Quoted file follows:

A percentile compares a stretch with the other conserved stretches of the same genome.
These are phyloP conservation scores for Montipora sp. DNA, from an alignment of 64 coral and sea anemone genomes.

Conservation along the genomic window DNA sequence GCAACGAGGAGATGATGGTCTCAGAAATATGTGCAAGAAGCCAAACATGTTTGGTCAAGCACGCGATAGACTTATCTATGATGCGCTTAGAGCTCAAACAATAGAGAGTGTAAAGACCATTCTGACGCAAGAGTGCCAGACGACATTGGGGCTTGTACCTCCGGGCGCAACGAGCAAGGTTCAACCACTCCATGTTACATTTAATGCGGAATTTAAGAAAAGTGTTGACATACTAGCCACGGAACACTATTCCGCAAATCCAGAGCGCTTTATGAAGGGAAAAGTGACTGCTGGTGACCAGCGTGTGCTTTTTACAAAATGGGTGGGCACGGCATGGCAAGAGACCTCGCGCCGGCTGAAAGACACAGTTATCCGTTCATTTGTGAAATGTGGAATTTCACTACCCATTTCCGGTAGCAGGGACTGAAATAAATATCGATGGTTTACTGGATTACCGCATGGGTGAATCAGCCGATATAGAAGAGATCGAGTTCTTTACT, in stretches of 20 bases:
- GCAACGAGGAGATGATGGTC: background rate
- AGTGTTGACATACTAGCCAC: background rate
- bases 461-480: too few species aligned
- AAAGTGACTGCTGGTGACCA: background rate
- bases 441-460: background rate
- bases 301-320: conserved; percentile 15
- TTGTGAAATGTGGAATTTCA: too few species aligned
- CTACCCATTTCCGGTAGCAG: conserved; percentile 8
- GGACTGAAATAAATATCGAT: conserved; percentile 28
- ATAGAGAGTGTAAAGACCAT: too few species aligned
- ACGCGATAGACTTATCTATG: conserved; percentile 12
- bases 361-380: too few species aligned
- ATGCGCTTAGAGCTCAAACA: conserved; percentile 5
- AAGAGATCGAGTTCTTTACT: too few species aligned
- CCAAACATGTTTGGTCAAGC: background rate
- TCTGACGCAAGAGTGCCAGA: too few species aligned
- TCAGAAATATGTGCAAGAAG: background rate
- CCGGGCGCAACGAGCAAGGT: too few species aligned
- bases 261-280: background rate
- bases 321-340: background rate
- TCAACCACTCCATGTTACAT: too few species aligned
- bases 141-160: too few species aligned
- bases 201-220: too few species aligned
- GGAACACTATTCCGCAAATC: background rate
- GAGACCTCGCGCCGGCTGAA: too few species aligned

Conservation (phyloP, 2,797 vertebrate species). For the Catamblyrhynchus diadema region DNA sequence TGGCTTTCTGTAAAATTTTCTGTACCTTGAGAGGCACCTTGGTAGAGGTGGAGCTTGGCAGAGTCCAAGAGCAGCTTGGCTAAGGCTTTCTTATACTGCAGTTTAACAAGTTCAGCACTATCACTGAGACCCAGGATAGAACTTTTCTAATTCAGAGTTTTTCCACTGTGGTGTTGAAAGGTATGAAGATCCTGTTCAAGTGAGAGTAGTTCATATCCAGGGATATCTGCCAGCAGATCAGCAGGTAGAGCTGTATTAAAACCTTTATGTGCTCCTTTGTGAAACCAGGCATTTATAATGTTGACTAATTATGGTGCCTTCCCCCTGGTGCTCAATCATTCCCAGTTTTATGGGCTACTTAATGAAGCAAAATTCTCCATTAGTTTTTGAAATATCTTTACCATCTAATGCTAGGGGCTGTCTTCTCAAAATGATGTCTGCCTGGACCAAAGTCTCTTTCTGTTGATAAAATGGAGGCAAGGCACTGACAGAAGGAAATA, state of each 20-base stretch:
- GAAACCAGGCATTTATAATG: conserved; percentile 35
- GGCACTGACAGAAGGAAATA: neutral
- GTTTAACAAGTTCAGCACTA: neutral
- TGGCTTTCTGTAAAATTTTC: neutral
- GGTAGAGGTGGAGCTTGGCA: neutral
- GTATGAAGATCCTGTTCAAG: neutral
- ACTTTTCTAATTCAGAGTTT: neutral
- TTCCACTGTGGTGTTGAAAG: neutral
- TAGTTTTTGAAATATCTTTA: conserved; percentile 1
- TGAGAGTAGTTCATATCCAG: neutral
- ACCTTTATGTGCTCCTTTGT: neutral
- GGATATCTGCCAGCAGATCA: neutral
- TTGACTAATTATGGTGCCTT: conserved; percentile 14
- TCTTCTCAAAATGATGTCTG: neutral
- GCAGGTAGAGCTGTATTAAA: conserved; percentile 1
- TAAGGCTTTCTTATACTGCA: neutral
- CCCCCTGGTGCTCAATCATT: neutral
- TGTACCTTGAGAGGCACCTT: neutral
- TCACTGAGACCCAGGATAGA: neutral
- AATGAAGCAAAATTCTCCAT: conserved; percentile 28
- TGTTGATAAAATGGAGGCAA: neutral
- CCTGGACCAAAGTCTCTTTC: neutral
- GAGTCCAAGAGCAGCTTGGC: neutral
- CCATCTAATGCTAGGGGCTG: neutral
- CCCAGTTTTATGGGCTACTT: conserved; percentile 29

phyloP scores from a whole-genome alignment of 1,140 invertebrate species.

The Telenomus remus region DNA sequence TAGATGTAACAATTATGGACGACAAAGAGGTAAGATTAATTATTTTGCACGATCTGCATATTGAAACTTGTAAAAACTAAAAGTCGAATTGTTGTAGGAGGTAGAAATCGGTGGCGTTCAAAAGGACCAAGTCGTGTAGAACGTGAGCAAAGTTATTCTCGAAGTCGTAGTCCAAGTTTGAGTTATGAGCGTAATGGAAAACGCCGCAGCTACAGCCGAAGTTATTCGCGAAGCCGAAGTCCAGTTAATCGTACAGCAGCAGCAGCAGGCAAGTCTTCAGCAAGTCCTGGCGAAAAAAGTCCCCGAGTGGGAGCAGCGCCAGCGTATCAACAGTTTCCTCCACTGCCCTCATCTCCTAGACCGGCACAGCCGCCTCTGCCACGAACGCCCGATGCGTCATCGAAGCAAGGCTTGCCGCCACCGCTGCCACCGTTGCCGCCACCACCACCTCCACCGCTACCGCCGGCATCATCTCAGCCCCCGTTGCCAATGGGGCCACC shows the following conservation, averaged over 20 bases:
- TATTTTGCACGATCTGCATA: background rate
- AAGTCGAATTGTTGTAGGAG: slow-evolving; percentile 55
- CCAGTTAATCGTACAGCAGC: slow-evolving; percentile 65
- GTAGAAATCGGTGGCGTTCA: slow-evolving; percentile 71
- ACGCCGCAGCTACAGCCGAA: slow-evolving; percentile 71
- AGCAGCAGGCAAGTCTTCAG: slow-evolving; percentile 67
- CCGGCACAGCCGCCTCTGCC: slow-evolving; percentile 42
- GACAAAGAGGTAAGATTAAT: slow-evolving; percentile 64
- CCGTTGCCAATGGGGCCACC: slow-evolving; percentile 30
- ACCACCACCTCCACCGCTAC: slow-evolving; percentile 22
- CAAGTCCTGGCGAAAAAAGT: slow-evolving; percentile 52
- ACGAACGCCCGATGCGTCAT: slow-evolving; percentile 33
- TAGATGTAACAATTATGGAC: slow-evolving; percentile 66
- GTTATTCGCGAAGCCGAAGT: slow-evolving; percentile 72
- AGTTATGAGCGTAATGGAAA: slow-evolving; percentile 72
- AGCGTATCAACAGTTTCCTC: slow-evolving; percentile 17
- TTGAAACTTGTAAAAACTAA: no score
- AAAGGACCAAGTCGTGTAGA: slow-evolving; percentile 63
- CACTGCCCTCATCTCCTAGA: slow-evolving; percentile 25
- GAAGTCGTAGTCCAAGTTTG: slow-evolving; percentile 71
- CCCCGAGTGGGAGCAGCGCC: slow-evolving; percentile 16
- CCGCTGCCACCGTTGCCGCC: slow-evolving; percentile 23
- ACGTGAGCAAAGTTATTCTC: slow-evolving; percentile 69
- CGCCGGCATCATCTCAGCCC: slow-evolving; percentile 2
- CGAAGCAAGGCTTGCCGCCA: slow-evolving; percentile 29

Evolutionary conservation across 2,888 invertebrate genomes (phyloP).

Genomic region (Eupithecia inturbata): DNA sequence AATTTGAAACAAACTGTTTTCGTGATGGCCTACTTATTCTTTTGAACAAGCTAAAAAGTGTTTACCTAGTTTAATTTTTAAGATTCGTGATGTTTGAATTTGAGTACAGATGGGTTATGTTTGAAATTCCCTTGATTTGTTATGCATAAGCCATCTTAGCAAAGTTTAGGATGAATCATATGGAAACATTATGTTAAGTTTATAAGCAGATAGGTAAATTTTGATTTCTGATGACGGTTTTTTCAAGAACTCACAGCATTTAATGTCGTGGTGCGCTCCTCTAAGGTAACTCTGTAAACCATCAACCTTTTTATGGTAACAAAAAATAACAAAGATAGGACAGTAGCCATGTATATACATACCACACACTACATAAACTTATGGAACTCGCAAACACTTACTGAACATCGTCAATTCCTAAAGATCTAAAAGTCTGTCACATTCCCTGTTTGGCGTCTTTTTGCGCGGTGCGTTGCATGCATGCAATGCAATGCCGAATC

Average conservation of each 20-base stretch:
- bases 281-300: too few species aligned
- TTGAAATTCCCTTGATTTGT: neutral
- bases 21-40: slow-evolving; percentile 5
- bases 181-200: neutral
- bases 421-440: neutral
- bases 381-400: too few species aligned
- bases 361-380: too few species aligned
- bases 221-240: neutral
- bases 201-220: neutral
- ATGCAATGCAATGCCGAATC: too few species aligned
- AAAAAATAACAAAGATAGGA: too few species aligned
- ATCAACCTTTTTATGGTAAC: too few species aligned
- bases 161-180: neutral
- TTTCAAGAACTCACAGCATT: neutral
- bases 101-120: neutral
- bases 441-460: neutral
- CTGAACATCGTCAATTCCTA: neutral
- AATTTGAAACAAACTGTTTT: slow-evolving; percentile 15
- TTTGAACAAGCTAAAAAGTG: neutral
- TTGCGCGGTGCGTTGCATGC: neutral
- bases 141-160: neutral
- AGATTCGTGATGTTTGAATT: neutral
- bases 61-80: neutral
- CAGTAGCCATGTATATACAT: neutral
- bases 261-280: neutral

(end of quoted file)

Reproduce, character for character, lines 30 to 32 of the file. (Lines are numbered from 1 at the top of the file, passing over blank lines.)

- GAAACCAGGCATTTATAATG: conserved; percentile 35
- GGCACTGACAGAAGGAAATA: neutral
- GTTTAACAAGTTCAGCACTA: neutral